Extra-legal solutions, such as the decision by Slate and other media outlets, can be more effective than courts at addressing these issues. It’s not because of litigation, but because of market forces (including an evolving social and cultural climate), that a trend has developed toward elimination of American Indian school mascots at both collegiate and high school levels. The NCAA has banned conference play for teams with American Indian mascots, resulting in changes to more than a dozen teams. Other Universities, such as the University of Wisconsin-Madison and Iowa, have refused to schedule non-conference games against teams with American Indian mascots. Outside the courtroom setting, increased pressure has resulted in a steady decline of use of American Indian references in sports teams across the US. Whether or not these pressures reach the NFL team from Washington DC, however, remains to be seen.
With thanks to Mary Wong (ex-UNH, now at ICANN) for drawing this to my attention, the Governmental Advisory Committee (GAC) yesterday agreed to file a consensus objection to Amazon.com’s application for the new gTLD, .amazon. The Patagonia sporting goods company has also recently withdrawn its application for .patagonia. Story here.
We need more outlets to challenge the way things run. Challenging corporations is difficult, necessary, and proper. Someone in San Diego tried to do that. He is losing his case. It turns out that if you scribble anti-bank messages, you could face 13 years in jail. The medium: washable children’s chalk, not spray paint, on the sidewalk in front of banks. The bank: Bank of America. Now, you might think the First Amendment would be an issue here; it’s not. According the news report, “a judge had opted to prevent the defendant’s attorney from ‘mentioning the First Amendment, free speech, free expression, public forum, expressive conduct, or political speech during the trial,’ and the defendant must now stand trial on 13 counts of vandalism.” The defendant was saying other banks were better banks. Bank of America did not like it, claimed it cost $6,000 to clean up the chalk, and apparently used its influence to have the city gang unit investigate and hand the case to the attorney’s office. Given that this defendant may not be allowed to engage in this speech, because of anti-graffiti and, my bet, property laws, all that may be left is the Web. I think offline mediums matter and should be protected. The Web is an alternative, not a substitute. But even on the Web a protester will have problems.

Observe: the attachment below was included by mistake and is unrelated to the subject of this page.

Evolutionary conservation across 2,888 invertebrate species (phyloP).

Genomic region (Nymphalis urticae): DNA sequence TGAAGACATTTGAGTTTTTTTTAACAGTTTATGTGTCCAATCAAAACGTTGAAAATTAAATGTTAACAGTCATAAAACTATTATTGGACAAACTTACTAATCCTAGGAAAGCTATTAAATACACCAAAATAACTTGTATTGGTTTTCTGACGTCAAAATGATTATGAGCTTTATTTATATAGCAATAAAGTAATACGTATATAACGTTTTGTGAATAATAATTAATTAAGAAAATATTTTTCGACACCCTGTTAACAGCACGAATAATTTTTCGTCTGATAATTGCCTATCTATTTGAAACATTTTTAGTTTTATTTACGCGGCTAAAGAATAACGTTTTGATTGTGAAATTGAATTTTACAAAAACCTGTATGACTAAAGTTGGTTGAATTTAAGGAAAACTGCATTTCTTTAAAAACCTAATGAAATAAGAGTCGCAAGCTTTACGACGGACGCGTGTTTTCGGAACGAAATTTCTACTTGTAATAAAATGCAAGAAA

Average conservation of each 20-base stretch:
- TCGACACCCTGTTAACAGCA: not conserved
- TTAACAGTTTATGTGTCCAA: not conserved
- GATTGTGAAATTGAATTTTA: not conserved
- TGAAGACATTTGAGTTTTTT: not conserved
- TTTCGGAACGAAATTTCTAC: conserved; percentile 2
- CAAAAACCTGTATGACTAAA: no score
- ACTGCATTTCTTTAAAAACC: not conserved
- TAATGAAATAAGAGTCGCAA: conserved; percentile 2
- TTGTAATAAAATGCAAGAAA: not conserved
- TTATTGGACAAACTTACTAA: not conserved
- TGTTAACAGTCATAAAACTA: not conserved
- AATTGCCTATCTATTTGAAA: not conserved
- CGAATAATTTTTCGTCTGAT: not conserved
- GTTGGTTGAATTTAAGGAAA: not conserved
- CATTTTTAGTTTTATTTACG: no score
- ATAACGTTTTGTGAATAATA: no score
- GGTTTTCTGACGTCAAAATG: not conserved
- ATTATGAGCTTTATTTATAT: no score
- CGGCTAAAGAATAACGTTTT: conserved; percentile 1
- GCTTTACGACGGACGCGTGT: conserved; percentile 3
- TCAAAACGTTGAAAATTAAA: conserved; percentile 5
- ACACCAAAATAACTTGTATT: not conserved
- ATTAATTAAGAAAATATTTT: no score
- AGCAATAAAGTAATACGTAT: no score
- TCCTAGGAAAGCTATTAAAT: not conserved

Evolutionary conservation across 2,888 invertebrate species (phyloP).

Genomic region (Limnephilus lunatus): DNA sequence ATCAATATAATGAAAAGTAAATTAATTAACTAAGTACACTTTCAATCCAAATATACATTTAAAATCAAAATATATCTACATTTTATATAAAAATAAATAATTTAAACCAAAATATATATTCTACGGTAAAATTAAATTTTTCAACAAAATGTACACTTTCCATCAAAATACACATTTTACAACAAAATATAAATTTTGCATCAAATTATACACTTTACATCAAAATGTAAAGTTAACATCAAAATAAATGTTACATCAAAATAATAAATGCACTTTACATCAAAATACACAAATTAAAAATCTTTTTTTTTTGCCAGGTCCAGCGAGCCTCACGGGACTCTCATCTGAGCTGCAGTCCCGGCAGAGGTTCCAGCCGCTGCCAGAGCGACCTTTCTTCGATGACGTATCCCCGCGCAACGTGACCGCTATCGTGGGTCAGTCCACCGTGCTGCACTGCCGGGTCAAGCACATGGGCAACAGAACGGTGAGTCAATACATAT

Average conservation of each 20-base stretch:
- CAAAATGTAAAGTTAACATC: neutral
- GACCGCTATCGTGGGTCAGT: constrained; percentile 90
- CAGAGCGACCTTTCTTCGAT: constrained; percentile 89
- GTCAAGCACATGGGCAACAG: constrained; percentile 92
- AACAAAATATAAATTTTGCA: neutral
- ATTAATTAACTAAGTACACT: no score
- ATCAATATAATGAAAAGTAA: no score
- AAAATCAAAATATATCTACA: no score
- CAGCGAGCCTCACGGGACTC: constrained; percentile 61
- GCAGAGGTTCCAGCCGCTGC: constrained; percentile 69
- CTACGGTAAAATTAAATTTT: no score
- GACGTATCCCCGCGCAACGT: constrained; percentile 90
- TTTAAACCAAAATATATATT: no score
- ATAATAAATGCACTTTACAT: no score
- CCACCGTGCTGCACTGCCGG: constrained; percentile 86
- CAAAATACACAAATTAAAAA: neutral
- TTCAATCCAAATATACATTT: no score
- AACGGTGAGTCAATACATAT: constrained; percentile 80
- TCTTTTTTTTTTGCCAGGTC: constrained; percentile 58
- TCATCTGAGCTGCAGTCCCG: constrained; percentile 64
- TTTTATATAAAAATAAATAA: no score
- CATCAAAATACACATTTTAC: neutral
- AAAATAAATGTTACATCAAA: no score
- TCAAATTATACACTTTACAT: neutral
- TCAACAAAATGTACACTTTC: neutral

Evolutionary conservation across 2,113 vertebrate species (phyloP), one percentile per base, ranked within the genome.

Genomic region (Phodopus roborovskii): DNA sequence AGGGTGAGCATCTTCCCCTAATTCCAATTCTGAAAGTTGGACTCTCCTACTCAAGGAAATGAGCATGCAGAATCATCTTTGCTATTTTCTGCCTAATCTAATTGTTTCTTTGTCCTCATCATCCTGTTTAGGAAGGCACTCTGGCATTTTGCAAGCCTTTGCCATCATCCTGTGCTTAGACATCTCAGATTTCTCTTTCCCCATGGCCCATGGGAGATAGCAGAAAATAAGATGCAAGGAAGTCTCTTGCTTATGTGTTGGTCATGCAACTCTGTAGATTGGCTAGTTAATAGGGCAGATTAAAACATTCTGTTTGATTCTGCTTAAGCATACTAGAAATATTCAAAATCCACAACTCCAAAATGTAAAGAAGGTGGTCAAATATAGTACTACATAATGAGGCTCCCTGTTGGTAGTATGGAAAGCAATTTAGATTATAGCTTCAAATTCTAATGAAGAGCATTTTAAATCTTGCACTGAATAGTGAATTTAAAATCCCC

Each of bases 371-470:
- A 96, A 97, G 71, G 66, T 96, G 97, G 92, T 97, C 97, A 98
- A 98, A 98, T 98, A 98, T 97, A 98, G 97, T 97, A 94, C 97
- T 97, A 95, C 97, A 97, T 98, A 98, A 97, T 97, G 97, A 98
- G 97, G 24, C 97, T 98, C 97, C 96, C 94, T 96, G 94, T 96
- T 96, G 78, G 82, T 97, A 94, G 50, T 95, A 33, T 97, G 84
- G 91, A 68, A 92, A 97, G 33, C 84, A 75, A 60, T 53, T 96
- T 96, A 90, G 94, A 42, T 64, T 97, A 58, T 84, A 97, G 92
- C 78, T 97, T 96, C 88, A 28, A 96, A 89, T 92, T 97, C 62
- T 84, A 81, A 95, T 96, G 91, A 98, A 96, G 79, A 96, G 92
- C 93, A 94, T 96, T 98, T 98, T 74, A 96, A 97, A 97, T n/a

As I argue in Speech, Citizenry, and the Market: A Corporate Public Figure Doctrine, corporate power to speak has gone up. Corporate power to limit speech has not. A corporate public figure doctrine would allow someone to use a corporation’s logo and name to challenge to corporation on public issues. A corporation’s word mark is its given name; its logo, its face. Just as we would not limit the ability to question and identify human public figures for speech, we should not do so for corporate public figures. A foundational commitment of free speech law, perhaps the foundational commitment, is that public figures don’t and can’t own their reputations. Yet, through trademark and commercial speech doctrines corporations have powerful control over their reputations. If corporations are people for free speech purposes, as a constitutional matter, their control over their reputations can be no greater than the control other public figures have. Corporations cannot have it both ways. Corporations want and receive many of the legal rights natural persons receive. They should be subject to the same limits as other powerful, public figures.
HT: Fred von Lohmann for noting the story on Facebook.
PS. I am not saying corporations should be challenged, because they are corporations. That is silly. In that sense, I would challenge those who challenge, but that’s me.